IndyCar says Danica Patrick's departure "doesn't hurt us"
By Jeff Olson, Special for USA TODAY
She insists her popularity isn't the only thing putting eyes on the Izod IndyCar Series, but there's no denying Danica Patrick has affected attendance and television ratings in a series desperate for both.
Now that Patrick has one race left in her seven-year IndyCar run before joining NASCAR full-time in 2012, officials and drivers wonder about her significance on a series stressed by low ratings and ticket sales.
They also wonder who, if anyone, will replace her.
The TV rating for the 2005 Indianapolis 500 was a 6.5 when Patrick, then a rookie, took the lead late in the race. The ratings in the series' premier race have steadily declined to a low of 3.6 in 2010, a year after her best 500 finish, possible evidence that Patrick's influence on ratings and attendance wasn't as substantial as once thought.
Patrick supports that theory, saying her departure won't hurt IndyCar, nor will her move to NASCAR dramatically boost its ratings or attendance.
"The IndyCar Series is not just me running around," she says. "If it was, it would be extremely boring. It takes personalities and story lines to maintain interest. NASCAR has been very successful without me. Just because I'm going there now doesn't mean it's going to succeed or fail because of me. The same goes for the IndyCar Series."
IndyCar CEO Randy Bernard acknowledges Patrick's presence "was able to bring a different demographic, different than your purist or traditionalist," but thinks the series will survive without the driver who has one win in 115 races entering the Oct. 16 finale in Las Vegas.
"It helps NASCAR," Bernard says, "but it doesn't hurt us."
In fact, it might help some of the IndyCar's most successful drivers gain recognition.
"There was always that kind of disconnect with having Danica in the series," says two-time defending series champion Dario Franchitti, who is married to actress Ashley Judd and is best-positioned to replace Patrick as IndyCar's most marketable driver. "We had a bit of the same thing that NASCAR has with Dale Earnhardt Jr., in that the most popular driver in the series doesn't necessarily win races."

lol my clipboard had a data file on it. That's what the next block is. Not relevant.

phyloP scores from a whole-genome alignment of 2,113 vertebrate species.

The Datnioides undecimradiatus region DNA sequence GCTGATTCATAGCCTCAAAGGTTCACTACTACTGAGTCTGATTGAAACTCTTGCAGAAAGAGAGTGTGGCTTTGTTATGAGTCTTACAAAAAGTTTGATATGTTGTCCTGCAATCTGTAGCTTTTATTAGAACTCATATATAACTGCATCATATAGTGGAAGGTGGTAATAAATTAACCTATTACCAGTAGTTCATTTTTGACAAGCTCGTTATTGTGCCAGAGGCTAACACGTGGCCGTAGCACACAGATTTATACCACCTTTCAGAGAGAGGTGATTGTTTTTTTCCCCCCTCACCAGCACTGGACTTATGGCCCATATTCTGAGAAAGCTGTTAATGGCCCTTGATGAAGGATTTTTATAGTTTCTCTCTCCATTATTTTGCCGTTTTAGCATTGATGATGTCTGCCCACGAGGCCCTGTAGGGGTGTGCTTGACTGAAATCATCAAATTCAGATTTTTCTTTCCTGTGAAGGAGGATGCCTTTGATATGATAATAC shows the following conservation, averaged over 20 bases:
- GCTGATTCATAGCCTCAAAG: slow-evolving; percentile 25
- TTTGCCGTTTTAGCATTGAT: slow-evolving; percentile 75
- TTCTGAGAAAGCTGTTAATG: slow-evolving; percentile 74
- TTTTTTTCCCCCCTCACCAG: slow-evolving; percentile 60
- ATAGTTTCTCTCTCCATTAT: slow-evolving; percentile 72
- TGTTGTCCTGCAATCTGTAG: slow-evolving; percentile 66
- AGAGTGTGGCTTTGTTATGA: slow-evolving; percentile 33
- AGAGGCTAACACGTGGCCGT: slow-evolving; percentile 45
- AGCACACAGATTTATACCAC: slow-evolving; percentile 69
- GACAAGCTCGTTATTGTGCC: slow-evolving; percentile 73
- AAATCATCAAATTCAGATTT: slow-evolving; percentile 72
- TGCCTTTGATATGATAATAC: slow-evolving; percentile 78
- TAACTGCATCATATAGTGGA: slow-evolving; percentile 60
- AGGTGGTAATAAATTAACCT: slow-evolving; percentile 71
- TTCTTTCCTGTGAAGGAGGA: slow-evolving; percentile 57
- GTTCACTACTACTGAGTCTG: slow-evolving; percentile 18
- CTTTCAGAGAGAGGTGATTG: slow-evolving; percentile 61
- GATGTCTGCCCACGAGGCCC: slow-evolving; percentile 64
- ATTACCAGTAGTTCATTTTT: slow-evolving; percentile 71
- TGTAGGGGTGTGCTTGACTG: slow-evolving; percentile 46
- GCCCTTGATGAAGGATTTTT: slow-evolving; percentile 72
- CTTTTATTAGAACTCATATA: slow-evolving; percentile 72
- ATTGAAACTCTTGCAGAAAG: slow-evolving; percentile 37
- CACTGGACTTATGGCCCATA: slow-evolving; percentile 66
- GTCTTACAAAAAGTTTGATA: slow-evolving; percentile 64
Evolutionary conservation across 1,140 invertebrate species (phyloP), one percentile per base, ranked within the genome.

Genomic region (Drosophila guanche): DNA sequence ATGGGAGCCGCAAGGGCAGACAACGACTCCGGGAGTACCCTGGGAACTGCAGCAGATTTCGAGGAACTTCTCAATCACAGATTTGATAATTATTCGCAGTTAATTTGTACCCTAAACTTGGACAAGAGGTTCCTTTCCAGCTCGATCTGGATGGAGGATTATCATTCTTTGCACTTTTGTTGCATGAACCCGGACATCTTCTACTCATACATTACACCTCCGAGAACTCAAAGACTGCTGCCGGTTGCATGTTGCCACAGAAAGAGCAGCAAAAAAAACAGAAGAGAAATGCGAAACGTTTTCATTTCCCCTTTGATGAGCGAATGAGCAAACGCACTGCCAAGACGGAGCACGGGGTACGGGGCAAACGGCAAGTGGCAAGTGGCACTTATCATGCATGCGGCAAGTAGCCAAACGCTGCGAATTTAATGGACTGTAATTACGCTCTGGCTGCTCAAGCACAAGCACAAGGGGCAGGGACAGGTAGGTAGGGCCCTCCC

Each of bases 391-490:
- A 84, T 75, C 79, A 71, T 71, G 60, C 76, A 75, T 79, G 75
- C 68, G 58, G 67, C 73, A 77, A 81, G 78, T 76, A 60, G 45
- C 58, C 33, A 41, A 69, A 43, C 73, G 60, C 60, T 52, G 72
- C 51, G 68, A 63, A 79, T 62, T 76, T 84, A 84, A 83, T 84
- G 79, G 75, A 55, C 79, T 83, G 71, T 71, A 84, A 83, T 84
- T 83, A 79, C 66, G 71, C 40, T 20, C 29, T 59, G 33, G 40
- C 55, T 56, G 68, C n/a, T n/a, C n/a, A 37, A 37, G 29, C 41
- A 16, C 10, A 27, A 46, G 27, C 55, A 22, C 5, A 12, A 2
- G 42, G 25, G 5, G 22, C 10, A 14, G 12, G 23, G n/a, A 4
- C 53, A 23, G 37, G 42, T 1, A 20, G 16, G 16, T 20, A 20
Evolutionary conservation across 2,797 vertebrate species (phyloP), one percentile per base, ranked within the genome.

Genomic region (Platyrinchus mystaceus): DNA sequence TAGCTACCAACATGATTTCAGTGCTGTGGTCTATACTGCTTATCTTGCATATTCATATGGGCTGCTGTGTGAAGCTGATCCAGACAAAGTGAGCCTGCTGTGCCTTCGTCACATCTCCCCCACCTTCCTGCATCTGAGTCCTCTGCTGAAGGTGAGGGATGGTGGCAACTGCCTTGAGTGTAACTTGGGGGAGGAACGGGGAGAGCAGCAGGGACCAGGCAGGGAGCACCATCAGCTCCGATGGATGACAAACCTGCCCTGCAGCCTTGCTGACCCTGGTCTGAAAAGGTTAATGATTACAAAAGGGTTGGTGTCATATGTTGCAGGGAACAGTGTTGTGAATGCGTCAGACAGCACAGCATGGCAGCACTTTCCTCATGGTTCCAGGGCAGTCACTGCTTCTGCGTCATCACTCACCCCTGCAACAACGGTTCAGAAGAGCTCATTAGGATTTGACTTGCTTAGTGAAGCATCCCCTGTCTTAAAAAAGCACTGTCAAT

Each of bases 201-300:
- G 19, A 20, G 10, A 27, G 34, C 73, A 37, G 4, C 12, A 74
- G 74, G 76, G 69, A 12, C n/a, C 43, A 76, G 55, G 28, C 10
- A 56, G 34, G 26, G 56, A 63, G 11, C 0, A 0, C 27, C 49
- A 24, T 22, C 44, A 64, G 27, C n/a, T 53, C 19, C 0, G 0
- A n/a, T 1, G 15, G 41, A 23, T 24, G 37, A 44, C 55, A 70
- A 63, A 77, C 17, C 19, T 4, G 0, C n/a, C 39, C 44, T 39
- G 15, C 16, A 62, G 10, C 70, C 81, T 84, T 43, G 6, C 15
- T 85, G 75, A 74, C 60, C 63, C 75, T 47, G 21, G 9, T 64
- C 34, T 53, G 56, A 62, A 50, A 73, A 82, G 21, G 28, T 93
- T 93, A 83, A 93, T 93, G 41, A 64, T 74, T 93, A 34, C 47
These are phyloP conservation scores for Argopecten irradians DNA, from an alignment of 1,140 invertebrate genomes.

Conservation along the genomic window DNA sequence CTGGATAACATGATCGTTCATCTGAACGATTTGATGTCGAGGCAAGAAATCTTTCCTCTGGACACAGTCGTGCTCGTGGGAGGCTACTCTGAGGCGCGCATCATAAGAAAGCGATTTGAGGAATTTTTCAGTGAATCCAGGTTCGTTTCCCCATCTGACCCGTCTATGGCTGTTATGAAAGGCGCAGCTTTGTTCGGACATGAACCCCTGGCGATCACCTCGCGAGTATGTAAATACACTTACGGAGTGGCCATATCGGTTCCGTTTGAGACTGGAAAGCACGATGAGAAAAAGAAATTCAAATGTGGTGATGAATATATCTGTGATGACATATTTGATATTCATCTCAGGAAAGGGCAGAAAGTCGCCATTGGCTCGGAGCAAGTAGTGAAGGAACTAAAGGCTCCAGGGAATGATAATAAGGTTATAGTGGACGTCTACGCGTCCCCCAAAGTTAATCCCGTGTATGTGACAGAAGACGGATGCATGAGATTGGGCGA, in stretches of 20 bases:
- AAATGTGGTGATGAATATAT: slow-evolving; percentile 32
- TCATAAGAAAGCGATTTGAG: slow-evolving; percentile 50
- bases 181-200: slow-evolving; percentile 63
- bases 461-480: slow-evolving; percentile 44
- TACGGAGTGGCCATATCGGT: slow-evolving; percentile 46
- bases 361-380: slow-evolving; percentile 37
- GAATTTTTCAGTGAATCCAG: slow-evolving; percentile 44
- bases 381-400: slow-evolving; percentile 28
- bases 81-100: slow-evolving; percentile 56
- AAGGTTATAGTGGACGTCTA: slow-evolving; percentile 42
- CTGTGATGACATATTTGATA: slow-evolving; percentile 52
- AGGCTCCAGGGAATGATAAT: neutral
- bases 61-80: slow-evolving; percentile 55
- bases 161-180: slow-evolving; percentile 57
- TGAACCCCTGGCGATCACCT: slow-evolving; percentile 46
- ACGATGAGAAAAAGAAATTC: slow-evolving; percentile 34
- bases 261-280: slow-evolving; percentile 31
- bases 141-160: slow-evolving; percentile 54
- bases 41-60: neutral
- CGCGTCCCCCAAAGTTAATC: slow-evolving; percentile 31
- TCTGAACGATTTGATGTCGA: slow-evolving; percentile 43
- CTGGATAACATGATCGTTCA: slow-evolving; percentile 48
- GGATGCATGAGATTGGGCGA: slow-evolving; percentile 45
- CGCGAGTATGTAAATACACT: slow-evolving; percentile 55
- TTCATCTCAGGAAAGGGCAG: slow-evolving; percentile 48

Most of IndyCar's races are shown on Versus, where race ratings hover around 0.5. The series has long been criticized for having a disjointed and incoherent marketing plan, relying on Patrick's fame to hold up sales and ratings.
Three-time Indy 500 winner Helio Castroneves disagrees, saying. "The marketing side of IndyCar is well-planned, and we have enough drivers with personality to attract people. We won't be losing anything in terms of the number of people who watch our races."
Bernard thinks IndyCar needs to rely on its established stars to attract fans in the future.
"With one more win, Dario goes right alongside A.J. Foyt, Mario Andretti, Rick Mears, Bobby Unser, Al Unser Sr. and Al Unser Jr as one of the greatest IndyCar racers of all-time," Bernard says. "At some point people are going to pay attention to how great this guy is."
As for Patrick's future? She says she would like to return to compete in "multiple" Indy 500s if her NASCAR schedule allows it and "if it's with a strong team."
"I feel like I've done well at Indy and have great memories from there," she says. "I'd like to continue that if possible." USA Today